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Stanleyville Review

by Daniel Reynolds
2.5 out of 5 stars

There is a point to Stanleyville, the new Canadian film from director Maxwell McCabe-Lokos, though it’s not easy to pin down. As co-written with Rob Benvie, that’s what gives the film its hook, its strange tone imbuing everyday objects and claustrophobic setting with ominous—if not deeper—meaning. There is the possibility of drawing all sorts of significance from McCabe-Lokos’ work; it’s also just as easy to note that his point is a tad dull.

In a flight of fancy (set off by a bird crashing into her window), a waxen office drone Maria (Susanne Wuest) decides to abandon her life and family. As luck would have it, she is soon approached by a man calling himself Homunculus (a memorable Julian Richings), who tells her she’s been chosen to compete in a contest for the ultimate prize: transcendence (and a new SUV). Maria accepts this setup, entering an apartment with four other reality show archetypes—e.g. the meathead, the drama queen, the schemer, etc.—looking to discover some profound truths. What follows as far as Stanleyville‘s narrative goes, however, only works in fits and starts, with the five contestants clashing amongst themselves (thanks to actors Christian Serritiello and Cara Ricketts) in between off-kilter interjections by Richings’ master of ceremonies. It’s telling that this is McCabe-Lokos’ first feature; he has an ability to frame scenes and nail punchlines, but his ideas here still seem better suited to a shorter format. In all, the film tries for the winning effect of Yorgos Lanthimos’ early work, yet only nabs itself a consolation prize.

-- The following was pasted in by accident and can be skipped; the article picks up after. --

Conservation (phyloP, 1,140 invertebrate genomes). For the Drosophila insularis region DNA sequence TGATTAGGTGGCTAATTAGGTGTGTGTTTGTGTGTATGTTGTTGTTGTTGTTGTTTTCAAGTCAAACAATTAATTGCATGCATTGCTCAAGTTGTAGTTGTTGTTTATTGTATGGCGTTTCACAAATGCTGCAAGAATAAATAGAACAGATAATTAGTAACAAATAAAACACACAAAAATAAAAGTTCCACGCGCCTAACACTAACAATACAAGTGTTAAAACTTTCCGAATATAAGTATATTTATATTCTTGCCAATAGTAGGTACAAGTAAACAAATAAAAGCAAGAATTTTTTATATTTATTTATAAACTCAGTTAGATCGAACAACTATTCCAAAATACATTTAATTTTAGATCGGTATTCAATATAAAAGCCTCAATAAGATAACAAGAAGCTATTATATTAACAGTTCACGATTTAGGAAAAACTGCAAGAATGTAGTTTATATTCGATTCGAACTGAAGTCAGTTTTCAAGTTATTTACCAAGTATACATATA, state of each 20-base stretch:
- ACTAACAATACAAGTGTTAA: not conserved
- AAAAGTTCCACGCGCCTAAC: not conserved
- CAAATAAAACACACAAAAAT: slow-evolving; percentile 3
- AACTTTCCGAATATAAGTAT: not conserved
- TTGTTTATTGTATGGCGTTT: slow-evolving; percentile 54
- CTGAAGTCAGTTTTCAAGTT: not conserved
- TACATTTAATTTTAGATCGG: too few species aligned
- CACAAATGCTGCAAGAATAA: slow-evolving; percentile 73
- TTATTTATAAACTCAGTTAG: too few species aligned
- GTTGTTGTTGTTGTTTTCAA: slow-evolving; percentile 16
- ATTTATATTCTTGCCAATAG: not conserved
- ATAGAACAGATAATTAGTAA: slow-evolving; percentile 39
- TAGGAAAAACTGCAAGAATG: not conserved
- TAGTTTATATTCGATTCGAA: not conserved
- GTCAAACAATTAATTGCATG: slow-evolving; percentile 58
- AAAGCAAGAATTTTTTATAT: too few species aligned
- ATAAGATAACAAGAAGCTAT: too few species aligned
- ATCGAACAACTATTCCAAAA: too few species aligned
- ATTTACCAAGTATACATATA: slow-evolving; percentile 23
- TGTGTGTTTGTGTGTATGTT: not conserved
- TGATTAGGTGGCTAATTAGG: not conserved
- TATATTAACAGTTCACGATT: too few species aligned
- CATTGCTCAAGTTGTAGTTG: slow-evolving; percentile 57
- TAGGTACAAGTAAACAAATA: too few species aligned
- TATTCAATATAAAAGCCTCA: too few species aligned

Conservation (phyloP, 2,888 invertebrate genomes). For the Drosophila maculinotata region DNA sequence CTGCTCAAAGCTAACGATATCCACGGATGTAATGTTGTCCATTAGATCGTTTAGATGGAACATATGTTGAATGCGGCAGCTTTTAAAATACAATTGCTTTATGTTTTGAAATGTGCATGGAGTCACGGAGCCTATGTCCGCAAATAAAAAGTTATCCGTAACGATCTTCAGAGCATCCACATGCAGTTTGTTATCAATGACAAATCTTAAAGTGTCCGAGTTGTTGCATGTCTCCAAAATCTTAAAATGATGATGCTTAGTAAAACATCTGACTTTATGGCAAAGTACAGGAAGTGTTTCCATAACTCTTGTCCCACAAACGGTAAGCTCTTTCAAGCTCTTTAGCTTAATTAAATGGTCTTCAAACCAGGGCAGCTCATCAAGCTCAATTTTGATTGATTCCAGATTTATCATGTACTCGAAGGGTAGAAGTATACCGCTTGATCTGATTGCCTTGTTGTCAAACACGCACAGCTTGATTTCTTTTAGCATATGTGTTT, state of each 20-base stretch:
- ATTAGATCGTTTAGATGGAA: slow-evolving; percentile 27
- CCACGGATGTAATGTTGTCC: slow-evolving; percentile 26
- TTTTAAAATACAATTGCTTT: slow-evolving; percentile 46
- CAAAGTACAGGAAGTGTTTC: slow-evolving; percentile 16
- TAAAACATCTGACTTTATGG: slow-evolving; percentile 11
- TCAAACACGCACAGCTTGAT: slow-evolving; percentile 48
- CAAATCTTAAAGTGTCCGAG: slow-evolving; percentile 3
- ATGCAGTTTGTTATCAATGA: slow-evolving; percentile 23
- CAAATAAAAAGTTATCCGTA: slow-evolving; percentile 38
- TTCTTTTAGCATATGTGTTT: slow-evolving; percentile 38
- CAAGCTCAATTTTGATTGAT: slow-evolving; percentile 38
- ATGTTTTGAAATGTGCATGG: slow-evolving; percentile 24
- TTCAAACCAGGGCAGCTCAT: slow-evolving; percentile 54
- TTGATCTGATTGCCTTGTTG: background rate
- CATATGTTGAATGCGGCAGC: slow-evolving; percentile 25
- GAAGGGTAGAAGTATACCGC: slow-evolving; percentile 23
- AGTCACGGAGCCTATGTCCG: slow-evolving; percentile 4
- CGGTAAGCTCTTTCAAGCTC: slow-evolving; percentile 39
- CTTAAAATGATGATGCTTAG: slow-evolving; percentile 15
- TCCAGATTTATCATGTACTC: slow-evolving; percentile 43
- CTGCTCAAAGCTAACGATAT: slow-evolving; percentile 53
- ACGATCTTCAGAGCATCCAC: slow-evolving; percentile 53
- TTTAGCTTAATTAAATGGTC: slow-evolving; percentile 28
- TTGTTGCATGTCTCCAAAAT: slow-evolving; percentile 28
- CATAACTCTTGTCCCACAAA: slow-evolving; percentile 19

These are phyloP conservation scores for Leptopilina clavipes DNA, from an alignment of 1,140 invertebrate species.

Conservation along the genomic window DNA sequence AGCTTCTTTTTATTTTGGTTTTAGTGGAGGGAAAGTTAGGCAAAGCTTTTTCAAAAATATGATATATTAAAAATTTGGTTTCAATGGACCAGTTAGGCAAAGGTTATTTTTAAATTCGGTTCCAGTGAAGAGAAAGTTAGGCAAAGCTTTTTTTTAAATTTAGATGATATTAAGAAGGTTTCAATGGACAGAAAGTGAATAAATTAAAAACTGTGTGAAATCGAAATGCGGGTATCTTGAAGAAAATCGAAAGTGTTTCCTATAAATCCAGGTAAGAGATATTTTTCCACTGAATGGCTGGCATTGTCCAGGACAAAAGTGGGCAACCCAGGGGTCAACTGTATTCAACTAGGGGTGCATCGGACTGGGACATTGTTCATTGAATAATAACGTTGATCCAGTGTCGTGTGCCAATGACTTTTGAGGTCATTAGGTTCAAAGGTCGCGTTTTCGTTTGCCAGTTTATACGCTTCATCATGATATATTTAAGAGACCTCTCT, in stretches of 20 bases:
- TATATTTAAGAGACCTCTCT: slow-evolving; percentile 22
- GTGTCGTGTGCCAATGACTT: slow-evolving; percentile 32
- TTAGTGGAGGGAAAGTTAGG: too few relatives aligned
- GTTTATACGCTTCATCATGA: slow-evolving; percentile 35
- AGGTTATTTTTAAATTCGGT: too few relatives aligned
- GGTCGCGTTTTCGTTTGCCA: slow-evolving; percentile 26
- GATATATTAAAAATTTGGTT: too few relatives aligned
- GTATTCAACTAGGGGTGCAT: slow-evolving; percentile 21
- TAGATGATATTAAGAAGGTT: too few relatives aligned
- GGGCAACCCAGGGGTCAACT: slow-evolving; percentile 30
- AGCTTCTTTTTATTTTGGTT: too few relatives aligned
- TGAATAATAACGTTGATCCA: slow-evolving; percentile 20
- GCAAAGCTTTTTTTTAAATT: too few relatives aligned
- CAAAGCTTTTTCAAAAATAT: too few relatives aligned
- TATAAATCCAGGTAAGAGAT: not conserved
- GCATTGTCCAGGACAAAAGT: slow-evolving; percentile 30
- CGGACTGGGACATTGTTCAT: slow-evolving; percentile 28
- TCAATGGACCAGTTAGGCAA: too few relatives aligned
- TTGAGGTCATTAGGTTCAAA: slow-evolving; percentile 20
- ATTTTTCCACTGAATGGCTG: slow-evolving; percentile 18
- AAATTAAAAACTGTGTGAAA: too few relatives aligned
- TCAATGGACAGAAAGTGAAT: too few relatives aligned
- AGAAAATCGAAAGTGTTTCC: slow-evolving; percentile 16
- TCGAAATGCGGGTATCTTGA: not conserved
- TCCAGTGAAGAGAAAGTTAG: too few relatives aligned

For all its forced weirdness and vague allusions—the title, for example, is a specific reference, but why?—Stanleyville can only eventually settle into a place we expect. The contest comes to an end and our heroine Maria resolves something in her mind—even the gun that’s introduced in the first act gets fired in the third. That’s funny, sure, and part of the point too. But so what?

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